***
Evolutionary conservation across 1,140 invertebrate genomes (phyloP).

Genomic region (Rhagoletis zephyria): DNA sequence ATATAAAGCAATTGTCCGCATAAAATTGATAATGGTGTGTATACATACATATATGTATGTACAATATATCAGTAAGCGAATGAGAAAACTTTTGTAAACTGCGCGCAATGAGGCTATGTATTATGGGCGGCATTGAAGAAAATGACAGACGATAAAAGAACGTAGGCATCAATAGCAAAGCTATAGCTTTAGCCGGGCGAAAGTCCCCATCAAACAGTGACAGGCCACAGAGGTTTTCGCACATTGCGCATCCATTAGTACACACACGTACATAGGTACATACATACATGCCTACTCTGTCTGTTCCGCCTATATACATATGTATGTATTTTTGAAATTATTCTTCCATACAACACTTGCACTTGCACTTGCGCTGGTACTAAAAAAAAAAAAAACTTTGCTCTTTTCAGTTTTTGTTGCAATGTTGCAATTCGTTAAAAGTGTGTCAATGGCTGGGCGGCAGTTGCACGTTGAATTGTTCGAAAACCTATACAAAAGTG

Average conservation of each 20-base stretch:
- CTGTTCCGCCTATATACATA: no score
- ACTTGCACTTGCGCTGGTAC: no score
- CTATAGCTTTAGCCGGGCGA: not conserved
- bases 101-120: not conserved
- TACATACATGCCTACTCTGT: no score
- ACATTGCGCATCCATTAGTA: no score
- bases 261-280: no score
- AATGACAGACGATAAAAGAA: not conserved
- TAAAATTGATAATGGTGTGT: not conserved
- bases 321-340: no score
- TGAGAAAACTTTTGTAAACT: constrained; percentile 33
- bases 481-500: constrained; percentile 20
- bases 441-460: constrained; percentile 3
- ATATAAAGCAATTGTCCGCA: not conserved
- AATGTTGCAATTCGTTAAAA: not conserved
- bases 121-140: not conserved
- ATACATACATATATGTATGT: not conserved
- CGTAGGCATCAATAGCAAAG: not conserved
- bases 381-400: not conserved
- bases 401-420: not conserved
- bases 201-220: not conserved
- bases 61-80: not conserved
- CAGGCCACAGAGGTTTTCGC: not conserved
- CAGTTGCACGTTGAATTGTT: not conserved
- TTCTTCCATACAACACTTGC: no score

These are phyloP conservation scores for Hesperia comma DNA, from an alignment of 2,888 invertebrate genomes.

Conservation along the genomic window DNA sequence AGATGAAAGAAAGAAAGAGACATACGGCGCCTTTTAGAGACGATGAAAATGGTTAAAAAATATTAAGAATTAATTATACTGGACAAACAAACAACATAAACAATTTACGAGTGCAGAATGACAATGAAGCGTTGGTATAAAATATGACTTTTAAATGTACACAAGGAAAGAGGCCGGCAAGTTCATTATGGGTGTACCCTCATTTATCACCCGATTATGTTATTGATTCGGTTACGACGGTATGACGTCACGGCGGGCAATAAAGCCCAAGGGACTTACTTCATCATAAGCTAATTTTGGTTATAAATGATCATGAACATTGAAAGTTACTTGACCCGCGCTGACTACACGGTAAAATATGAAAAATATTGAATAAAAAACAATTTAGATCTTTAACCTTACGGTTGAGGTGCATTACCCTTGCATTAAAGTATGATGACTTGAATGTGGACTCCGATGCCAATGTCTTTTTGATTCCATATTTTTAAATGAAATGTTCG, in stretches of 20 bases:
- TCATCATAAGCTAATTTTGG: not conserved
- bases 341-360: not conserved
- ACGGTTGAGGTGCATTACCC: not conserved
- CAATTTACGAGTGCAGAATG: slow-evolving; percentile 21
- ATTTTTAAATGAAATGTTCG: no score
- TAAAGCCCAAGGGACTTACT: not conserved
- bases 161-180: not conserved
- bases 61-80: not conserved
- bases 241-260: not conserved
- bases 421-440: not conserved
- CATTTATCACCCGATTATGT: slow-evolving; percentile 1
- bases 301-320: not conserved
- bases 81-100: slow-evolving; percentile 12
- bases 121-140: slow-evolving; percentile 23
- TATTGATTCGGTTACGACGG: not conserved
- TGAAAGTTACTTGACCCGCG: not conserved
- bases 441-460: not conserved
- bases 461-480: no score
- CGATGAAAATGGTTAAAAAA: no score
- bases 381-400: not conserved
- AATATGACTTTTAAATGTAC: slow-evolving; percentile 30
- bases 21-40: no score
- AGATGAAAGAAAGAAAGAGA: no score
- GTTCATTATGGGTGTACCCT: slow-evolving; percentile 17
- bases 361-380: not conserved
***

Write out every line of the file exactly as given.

Evolutionary conservation across 1,140 invertebrate genomes (phyloP).

Genomic region (Rhagoletis zephyria): DNA sequence ATATAAAGCAATTGTCCGCATAAAATTGATAATGGTGTGTATACATACATATATGTATGTACAATATATCAGTAAGCGAATGAGAAAACTTTTGTAAACTGCGCGCAATGAGGCTATGTATTATGGGCGGCATTGAAGAAAATGACAGACGATAAAAGAACGTAGGCATCAATAGCAAAGCTATAGCTTTAGCCGGGCGAAAGTCCCCATCAAACAGTGACAGGCCACAGAGGTTTTCGCACATTGCGCATCCATTAGTACACACACGTACATAGGTACATACATACATGCCTACTCTGTCTGTTCCGCCTATATACATATGTATGTATTTTTGAAATTATTCTTCCATACAACACTTGCACTTGCACTTGCGCTGGTACTAAAAAAAAAAAAAACTTTGCTCTTTTCAGTTTTTGTTGCAATGTTGCAATTCGTTAAAAGTGTGTCAATGGCTGGGCGGCAGTTGCACGTTGAATTGTTCGAAAACCTATACAAAAGTG

Average conservation of each 20-base stretch:
- CTGTTCCGCCTATATACATA: no score
- ACTTGCACTTGCGCTGGTAC: no score
- CTATAGCTTTAGCCGGGCGA: not conserved
- bases 101-120: not conserved
- TACATACATGCCTACTCTGT: no score
- ACATTGCGCATCCATTAGTA: no score
- bases 261-280: no score
- AATGACAGACGATAAAAGAA: not conserved
- TAAAATTGATAATGGTGTGT: not conserved
- bases 321-340: no score
- TGAGAAAACTTTTGTAAACT: constrained; percentile 33
- bases 481-500: constrained; percentile 20
- bases 441-460: constrained; percentile 3
- ATATAAAGCAATTGTCCGCA: not conserved
- AATGTTGCAATTCGTTAAAA: not conserved
- bases 121-140: not conserved
- ATACATACATATATGTATGT: not conserved
- CGTAGGCATCAATAGCAAAG: not conserved
- bases 381-400: not conserved
- bases 401-420: not conserved
- bases 201-220: not conserved
- bases 61-80: not conserved
- CAGGCCACAGAGGTTTTCGC: not conserved
- CAGTTGCACGTTGAATTGTT: not conserved
- TTCTTCCATACAACACTTGC: no score

These are phyloP conservation scores for Hesperia comma DNA, from an alignment of 2,888 invertebrate genomes.

Conservation along the genomic window DNA sequence AGATGAAAGAAAGAAAGAGACATACGGCGCCTTTTAGAGACGATGAAAATGGTTAAAAAATATTAAGAATTAATTATACTGGACAAACAAACAACATAAACAATTTACGAGTGCAGAATGACAATGAAGCGTTGGTATAAAATATGACTTTTAAATGTACACAAGGAAAGAGGCCGGCAAGTTCATTATGGGTGTACCCTCATTTATCACCCGATTATGTTATTGATTCGGTTACGACGGTATGACGTCACGGCGGGCAATAAAGCCCAAGGGACTTACTTCATCATAAGCTAATTTTGGTTATAAATGATCATGAACATTGAAAGTTACTTGACCCGCGCTGACTACACGGTAAAATATGAAAAATATTGAATAAAAAACAATTTAGATCTTTAACCTTACGGTTGAGGTGCATTACCCTTGCATTAAAGTATGATGACTTGAATGTGGACTCCGATGCCAATGTCTTTTTGATTCCATATTTTTAAATGAAATGTTCG, in stretches of 20 bases:
- TCATCATAAGCTAATTTTGG: not conserved
- bases 341-360: not conserved
- ACGGTTGAGGTGCATTACCC: not conserved
- CAATTTACGAGTGCAGAATG: slow-evolving; percentile 21
- ATTTTTAAATGAAATGTTCG: no score
- TAAAGCCCAAGGGACTTACT: not conserved
- bases 161-180: not conserved
- bases 61-80: not conserved
- bases 241-260: not conserved
- bases 421-440: not conserved
- CATTTATCACCCGATTATGT: slow-evolving; percentile 1
- bases 301-320: not conserved
- bases 81-100: slow-evolving; percentile 12
- bases 121-140: slow-evolving; percentile 23
- TATTGATTCGGTTACGACGG: not conserved
- TGAAAGTTACTTGACCCGCG: not conserved
- bases 441-460: not conserved
- bases 461-480: no score
- CGATGAAAATGGTTAAAAAA: no score
- bases 381-400: not conserved
- AATATGACTTTTAAATGTAC: slow-evolving; percentile 30
- bases 21-40: no score
- AGATGAAAGAAAGAAAGAGA: no score
- GTTCATTATGGGTGTACCCT: slow-evolving; percentile 17
- bases 361-380: not conserved